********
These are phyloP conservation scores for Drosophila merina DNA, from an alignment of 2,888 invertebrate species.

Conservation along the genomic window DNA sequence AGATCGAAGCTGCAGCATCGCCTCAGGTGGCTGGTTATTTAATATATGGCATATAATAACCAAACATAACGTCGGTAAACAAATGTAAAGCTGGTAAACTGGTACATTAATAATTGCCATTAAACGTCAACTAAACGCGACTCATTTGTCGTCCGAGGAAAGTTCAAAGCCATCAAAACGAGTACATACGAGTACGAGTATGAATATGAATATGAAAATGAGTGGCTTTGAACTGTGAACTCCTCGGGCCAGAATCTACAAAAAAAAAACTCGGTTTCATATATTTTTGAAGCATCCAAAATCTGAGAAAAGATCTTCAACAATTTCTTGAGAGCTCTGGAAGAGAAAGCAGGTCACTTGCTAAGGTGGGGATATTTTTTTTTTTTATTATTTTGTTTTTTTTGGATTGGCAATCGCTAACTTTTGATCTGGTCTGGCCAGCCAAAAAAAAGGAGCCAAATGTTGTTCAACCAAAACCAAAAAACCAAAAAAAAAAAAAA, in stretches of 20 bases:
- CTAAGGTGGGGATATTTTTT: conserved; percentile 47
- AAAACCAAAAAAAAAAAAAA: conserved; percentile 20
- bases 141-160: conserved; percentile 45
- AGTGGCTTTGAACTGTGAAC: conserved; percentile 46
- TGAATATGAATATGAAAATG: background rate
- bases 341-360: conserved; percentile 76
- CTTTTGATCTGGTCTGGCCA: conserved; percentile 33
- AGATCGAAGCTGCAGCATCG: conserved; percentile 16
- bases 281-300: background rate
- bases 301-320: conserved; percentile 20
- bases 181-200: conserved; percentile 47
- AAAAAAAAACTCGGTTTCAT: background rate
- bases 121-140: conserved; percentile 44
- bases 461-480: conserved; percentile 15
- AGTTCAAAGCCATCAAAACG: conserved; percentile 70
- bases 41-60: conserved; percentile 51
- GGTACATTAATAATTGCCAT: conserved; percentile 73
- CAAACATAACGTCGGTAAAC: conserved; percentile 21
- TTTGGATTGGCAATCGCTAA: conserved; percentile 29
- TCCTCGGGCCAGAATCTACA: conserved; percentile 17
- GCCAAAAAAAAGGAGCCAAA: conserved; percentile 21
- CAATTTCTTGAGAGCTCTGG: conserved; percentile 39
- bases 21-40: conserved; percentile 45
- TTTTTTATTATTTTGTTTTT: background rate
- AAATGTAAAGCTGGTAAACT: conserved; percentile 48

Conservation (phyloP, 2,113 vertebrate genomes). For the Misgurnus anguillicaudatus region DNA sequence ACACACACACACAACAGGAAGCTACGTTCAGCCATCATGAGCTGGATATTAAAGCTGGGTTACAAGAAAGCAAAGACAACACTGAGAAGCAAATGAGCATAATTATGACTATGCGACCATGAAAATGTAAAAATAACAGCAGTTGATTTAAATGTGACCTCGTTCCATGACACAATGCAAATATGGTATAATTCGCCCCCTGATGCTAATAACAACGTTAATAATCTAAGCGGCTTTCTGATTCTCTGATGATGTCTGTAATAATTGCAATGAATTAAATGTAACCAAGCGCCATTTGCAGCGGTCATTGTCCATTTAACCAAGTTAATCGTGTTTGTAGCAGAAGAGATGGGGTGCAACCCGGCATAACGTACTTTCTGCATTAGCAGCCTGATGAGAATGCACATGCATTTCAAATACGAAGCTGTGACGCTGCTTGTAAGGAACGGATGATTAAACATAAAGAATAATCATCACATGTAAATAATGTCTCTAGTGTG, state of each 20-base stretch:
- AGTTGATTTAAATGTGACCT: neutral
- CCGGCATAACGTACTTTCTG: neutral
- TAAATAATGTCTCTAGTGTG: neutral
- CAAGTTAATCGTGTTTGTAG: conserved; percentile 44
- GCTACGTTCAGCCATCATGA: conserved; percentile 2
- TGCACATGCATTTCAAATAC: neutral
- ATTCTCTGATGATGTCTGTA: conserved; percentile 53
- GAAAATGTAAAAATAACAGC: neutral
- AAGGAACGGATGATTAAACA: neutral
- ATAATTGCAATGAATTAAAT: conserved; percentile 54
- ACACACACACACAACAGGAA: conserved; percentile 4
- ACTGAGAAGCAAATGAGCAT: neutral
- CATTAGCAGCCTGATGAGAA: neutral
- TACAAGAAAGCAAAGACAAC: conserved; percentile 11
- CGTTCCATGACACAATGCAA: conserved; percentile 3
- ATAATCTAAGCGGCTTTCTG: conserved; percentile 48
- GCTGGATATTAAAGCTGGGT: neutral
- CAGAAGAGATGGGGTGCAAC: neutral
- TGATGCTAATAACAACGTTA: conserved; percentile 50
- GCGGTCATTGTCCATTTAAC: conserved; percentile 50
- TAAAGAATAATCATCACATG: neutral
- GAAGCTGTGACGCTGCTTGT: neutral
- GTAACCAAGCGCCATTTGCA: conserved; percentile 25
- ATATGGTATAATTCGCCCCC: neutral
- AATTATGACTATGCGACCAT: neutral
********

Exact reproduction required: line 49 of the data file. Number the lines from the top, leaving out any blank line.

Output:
- TAAAGAATAATCATCACATG: neutral